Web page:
Atom cassette interface

discussion of games, software, hardware & emulators relating to the Acorn Atom and Acorn System machines.
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roland
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Atom cassette interface

Post by roland » Sun Aug 10, 2014 11:51 am

In the design of the new Atom main board I discovered something strange in the Atom cassette interface. Take a look at the technical manual:
A logical 1 signal is represented by a frequency of 2.4 KHz whilst logical 0 is a 1.2 KHz frequency. Each bit, that is 0 or 1, lasts for 3.3 mS giving an operating speed of 300 bits per second. The 2.4 KHz standard is derived from the 4 MHz crystal with a frequency divider chain and it is fed to the peripheral interface and the tape output.
However, if you track this frequency you get:
  • 4 MHz is divided by 16 (IC44b)
  • This 250kHz is divided by 12 (IC47) which gives 20833 Hz
  • That is divided by 8 (IC44a)
So the resulting frequency is 2604 Hz and not 2400 Hz. As long as all Atoms do have this frequency it should not be a problem.

Can anyone with an Atom and a scope please check the frequency of this "2400 Hz" signal (e.g. at pin 13 of the 8255)?
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hoglet
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Re: Atom cassette interface

Post by hoglet » Sun Aug 10, 2014 3:30 pm

roland wrote: This 250kHz is divided by 12 (IC47) which gives 20833 Hz
I suspect this is actually dividing by 13, which would give 2403Hz. It's loading with 3, then counting until there is a carry out.

Dave

Prime
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Re: Atom cassette interface

Post by Prime » Sun Aug 10, 2014 5:23 pm

If this helps, this is the Verilog code from my AtomClone, that generates the tape signal, I have tested this loading ans saving to a real cassette and it was able to exchange data with a real Atom.

Code: Select all

	
	// This divides the 4MHz input clock by 1664, this produces
	// an output frequency of 2403KHz, this performs the same function
	// as IC44 and IC47 on the original Atom schematic.
	// If the input clock is not 4MHz, then the if (Counter==831) will
	// need changing.
	always @(negedge Reset or posedge CLK4MHZ)
	begin
	  if (Reset==0)
	  begin
	    Counter<=0;
		PortC4<=0;
	  end
	  else
	  begin
	    if (Counter==831)
		 begin
		   Counter<=0;
		   PortC4<=~PortC4;
		  end
		 else
		 begin
		   Counter<=Counter+1;
		 end
	  end
	end
	
	// Generate the digital Cassette output signal.
	assign CASOUT	= ~(~(~PortC4 & PortC1) & PortC0);
Cheers.

Phill.

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roland
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Re: Atom cassette interface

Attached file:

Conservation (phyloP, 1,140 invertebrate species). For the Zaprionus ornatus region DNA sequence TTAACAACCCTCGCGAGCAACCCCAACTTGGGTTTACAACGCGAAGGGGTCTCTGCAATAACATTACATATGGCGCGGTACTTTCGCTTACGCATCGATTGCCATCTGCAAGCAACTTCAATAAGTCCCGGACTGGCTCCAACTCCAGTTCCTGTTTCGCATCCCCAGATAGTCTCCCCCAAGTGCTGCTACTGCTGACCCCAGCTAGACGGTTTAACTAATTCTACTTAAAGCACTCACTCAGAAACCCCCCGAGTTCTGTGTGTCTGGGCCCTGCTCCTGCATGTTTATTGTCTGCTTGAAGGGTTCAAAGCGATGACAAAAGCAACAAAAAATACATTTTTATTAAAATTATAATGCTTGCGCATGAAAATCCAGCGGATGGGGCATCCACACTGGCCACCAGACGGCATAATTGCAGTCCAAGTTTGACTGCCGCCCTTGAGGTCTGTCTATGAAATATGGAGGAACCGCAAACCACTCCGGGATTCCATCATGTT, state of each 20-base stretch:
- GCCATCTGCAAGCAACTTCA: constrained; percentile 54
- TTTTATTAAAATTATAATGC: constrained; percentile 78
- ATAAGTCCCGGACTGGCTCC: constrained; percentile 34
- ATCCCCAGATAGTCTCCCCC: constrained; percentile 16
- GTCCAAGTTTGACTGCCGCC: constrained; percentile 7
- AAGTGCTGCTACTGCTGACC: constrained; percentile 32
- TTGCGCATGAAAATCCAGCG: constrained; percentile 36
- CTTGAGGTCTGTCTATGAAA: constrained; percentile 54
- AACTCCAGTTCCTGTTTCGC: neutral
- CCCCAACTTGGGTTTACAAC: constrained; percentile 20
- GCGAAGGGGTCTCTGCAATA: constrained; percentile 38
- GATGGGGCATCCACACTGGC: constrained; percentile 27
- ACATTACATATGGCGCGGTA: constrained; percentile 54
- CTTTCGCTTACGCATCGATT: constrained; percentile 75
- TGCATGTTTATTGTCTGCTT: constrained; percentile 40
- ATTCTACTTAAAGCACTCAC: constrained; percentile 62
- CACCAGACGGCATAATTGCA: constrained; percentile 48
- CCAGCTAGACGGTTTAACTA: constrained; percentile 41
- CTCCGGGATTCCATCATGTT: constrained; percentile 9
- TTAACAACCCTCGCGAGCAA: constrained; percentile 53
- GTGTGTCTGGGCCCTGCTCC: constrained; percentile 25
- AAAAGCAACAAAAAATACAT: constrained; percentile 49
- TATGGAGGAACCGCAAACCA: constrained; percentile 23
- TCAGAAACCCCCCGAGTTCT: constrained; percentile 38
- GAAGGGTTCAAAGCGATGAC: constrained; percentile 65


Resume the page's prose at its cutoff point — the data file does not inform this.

Post by roland » Sun Aug 10, 2014 5:46 pm

Thanks guys,

You made it clear to me. I misunderstood the circuit with the 74LS161.

Thanks Prime for your verilog code. I will try to use the VHDL equivalent for my design. Looks very simple :D

Greetings,
Roland
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roland
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Re: Atom cassette interface

Post by roland » Wed Aug 13, 2014 7:34 am

Hello Prime,

I implemented your 2400Hz into my VHDL code, just have to test it.

This is what my code looks like in VHDL:

Code: Select all

	process(ClkIn)
	variable casClkCnt : casCounter := 0;
	begin
		if rising_edge(ClkIn) then
			-- Clock diverder to 2400 Hz clock signal
			-- If the input clock is not 4MHz then the 831 must be adjusted
			if casClkCnt = 831 then
				casClkOut <= not casClkOut;
				casClkCnt := 0;
			else
				casClkCnt := casClkCnt + 1;
			end if;
		end if;
		
	end process;
Variable casClkCnt is a range type from 0 to 1000. Later in the code the casClkOut is assigned to an output pin because in my design the generation of the 2400Hz signal and cassette out signals are spread over the two CPLD's.
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roland
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Re: Atom cassette interface

Post by roland » Wed Aug 13, 2014 2:19 pm

It works :D

I programmed my VHDL into a CPLD and connected 4MHz at the input clock and measured the frequency at my output pin. At first with a small in-ear headphone of my mobile phone and I head a well-known long beep at about 2400 Hz.

Later I tested with the frequency counter program at http://acornatom.nl/atom_nieuws/1983/nr6/19836065.htm and it says 2404 Hz. Maybe by playing with the value of 831 I can fine-tune it to exactly 2400 Hz but I don't think that is necessary.

According to this program the frequency at PC4 of the 8255 is 2403 Hz. So that is also settled then :D The frequency at PC7 (FS signal from 6847) is exactly 60Hz so for me this proves that the frequency counter program is quite accurate.
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